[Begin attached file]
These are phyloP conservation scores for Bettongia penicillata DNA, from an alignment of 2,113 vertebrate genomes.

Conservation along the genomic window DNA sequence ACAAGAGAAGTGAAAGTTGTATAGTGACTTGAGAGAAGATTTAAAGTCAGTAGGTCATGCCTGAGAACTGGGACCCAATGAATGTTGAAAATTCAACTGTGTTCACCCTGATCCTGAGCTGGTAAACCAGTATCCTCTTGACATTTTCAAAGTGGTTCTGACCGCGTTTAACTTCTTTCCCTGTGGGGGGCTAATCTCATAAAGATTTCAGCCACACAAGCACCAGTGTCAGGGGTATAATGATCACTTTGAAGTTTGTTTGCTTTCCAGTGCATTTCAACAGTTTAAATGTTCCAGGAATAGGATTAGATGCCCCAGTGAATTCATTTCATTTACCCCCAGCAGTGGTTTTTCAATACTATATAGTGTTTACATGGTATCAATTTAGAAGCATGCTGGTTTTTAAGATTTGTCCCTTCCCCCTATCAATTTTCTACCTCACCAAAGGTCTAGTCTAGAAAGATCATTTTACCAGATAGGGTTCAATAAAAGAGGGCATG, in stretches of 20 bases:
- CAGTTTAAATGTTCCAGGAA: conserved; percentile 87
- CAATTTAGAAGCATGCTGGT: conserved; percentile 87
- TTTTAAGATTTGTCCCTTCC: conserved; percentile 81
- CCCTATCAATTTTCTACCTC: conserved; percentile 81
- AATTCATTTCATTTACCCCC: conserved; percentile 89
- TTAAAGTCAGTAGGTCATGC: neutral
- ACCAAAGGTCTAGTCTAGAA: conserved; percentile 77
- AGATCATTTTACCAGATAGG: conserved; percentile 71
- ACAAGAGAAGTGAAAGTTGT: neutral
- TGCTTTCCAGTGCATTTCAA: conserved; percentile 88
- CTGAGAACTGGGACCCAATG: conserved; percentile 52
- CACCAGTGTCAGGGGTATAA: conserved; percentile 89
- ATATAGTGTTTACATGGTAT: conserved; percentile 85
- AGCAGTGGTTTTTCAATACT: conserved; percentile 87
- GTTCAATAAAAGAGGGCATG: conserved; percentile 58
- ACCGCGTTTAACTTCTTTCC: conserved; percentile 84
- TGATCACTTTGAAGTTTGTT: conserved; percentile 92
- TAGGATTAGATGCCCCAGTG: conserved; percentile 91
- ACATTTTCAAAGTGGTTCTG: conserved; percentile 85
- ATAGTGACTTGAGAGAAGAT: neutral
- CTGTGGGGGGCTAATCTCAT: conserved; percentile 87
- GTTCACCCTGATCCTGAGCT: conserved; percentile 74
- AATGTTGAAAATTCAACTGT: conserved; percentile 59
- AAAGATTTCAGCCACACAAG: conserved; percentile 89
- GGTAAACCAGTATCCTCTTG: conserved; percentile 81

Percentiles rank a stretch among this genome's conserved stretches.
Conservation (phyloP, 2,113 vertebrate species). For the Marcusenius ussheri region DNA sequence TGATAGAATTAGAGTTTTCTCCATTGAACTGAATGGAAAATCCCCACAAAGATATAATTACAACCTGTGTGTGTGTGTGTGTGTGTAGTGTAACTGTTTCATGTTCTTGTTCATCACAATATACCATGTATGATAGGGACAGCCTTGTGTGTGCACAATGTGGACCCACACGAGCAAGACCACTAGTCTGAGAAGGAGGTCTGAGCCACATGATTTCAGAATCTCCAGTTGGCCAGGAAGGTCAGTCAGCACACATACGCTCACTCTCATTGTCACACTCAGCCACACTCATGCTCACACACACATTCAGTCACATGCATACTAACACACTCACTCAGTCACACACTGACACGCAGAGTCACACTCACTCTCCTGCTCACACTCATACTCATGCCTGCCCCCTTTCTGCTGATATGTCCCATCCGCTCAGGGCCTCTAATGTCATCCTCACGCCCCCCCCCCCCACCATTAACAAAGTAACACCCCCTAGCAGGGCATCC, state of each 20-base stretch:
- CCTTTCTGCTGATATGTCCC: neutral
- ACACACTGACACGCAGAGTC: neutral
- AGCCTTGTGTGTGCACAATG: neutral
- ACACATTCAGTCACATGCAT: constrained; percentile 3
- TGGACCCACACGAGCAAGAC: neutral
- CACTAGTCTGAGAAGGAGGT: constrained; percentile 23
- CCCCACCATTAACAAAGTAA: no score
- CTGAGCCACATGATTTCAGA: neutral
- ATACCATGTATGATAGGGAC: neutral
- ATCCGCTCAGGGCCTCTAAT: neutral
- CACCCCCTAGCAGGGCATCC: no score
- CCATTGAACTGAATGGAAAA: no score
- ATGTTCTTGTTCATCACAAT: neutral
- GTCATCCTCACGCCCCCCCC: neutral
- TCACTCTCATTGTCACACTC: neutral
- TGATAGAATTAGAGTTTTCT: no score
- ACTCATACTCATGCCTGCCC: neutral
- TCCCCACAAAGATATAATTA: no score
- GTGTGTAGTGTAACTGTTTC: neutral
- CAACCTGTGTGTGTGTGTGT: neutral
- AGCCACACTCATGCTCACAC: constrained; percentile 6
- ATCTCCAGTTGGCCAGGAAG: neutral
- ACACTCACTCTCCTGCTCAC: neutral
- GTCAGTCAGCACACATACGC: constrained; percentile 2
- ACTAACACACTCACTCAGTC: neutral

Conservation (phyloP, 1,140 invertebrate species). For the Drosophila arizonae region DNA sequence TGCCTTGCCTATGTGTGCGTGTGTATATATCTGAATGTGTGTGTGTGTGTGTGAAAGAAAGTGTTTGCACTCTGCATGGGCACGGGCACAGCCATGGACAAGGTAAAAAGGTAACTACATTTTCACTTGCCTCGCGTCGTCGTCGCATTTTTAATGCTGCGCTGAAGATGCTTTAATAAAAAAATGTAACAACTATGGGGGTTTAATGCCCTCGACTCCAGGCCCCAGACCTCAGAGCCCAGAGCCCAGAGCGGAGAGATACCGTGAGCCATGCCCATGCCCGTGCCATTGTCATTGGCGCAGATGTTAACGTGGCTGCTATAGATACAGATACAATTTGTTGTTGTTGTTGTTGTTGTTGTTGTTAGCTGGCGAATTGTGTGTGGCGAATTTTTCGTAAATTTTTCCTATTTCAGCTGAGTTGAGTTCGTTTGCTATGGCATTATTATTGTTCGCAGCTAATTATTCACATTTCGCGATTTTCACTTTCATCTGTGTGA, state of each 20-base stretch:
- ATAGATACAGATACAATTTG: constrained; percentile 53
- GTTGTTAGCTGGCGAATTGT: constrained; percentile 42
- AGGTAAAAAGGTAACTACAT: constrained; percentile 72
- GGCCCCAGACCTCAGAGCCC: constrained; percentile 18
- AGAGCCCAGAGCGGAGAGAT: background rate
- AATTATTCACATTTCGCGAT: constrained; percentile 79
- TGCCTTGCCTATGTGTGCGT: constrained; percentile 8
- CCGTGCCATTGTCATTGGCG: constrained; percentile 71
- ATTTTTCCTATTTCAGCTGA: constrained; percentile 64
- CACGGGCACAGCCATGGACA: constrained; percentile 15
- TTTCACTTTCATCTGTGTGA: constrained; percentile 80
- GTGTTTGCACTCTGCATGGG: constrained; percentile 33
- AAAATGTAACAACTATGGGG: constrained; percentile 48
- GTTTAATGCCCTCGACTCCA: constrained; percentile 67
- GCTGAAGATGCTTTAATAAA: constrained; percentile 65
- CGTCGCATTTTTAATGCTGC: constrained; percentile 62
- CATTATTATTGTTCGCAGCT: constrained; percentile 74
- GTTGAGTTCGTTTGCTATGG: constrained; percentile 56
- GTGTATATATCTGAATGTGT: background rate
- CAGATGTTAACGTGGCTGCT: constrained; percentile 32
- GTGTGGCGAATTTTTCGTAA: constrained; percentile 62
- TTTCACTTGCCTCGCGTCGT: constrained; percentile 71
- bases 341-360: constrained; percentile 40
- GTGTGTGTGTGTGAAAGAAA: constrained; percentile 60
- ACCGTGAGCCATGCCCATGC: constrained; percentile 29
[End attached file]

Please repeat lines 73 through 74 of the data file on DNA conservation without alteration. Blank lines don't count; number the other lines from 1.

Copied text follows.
- GTTGAGTTCGTTTGCTATGG: constrained; percentile 56
- GTGTATATATCTGAATGTGT: background rate